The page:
CW Interiors |
Architects Take | August 2012

The Material Connection

Pankaj Vir Gupta and Christine Mueller Gupta have found their calling in design – using materials to seamlessly fuse culture, the past and the geography.

Over fifty years ago, while designing the Indian Institute of Management in Ahmedabad, Louis Kahn is rumoured to have asked the brick, “What do you want to be?” The brick simply responded, “I want to be an arch.” vir.mueller architects decided to restart this dialogue. “What would you like to do?” they asked the humble brick, once again. “I want to dance...naked!” said the brick. And so, they let it. The legacy still continues…

For vir.mueller architects, the focus has never wavered from the connect that material creates between culture, geography and age. The firm was set up by Pankaj Vir Gupta and Christine Mueller Gupta in 2003 in Boston, USA; after creating waves there, the principals transported their opera­tions to Delhi in 2009. Pankaj Vir Gupta shares with Shanti Padukone how the firm has app­lied its design beliefs to the Indian context.

What drew you to architecture?
Coming from a family of architects, I grew up surrounded by the activities at my parents’ office and sites. I did not want to be an architect; instead, I went to the US to study English Literature and become a writer. But, because of the flexible academic system there, I happened to take an archi­tectural course in my first semester and became completely engrossed in the subject! And, the rest is history.

Your firm is deeply involved in anchoring design to the context. Could you elaborate on this?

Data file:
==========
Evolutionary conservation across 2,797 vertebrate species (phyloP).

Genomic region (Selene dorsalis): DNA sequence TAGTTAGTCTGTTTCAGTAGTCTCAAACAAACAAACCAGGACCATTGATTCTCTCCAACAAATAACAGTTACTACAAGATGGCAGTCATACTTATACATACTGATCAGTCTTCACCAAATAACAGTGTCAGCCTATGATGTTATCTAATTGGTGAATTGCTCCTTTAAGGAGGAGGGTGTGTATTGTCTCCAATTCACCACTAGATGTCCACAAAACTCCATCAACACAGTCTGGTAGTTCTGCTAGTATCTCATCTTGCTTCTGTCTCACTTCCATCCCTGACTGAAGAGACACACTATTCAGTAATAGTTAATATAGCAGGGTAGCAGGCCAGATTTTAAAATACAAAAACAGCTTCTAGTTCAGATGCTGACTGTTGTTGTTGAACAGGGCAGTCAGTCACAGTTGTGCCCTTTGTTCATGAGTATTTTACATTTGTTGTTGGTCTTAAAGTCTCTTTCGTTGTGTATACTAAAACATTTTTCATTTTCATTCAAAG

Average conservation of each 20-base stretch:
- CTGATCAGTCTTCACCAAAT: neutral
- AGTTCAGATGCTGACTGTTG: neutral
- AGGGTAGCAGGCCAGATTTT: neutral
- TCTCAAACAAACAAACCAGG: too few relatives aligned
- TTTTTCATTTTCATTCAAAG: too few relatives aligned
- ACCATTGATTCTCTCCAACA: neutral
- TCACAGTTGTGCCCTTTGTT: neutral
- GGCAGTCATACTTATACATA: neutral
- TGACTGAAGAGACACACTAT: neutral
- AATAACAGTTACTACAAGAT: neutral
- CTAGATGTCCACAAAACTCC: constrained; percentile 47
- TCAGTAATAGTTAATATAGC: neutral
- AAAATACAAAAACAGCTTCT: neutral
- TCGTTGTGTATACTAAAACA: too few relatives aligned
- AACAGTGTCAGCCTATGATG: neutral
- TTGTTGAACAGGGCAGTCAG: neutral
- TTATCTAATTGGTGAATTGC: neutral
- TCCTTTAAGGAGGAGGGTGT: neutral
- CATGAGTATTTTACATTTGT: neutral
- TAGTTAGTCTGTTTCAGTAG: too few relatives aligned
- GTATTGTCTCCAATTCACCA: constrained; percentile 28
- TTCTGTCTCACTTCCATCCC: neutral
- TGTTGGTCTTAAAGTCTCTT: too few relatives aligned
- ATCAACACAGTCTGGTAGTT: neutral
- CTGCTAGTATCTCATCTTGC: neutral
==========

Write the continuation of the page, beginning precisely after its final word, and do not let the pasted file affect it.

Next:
Our design is not typological. Every project is an opportunity to explore the relationship between the culture of a place – both physical and material – and its craft tradi­tions. Every location we’ve worked in, be it Boston, Colorado, Udaipur or Delhi, has offered us several design cues like the quality of light, temperature or material availability. Our architecture involves discovering the roots of a place through such cues.

So, how does this translate into your projects?
Take, for instance, the Wolkem office in Udaipur. While the city itself is very pic­turesque, the site is an industrial area about 20 km outside and is surrounded by stone crushing sheds. The location offered no architectural context; so, we derived inspira­tion from history. Since utilities were scarce, we chose a simple design and trained local workers to build with the most elemental stone slabs. We wanted to evoke the archite­ctural history and grandeur of Rajasthan with design inspirations from Buland Darwaza, Fatehpur Sikri or forts and palaces.

How did the project manifest these in the contemporary context?
We have used stone in various forms. While the flooring inside is clad in highly polished kota for coolness, the façade is clad with local sandstone in its raw, natural state. This merges with the Aravali hills landscape. Since the environment was highly polluted, we wanted a low-maintenance building. By cladding the building in natural stone, ironically, as the layers of dust increase, the building will look cleaner, as both elements are of the same colour.

A lot of your work focuses on the integrity of material and craftsmanship. Why are these so important?
Modern India has forgotten that the most amazing architectural legacies go back seve­ral hundred years. Commercial constraints now drive architecture, and it is tragic to see how cheap building design has become – not only in material or cost but also in intellect and design skill. The focus is on time and price, but issues like maintenance, life or environmental impact are hardly addressed.

We wanted to be amongst the few architects who truly care about the creation of something long term and meaningful. Thus, the integrity of materials and craft became the crux of our architectural practice.

In terms of material, is there any project that you are specifically proud of?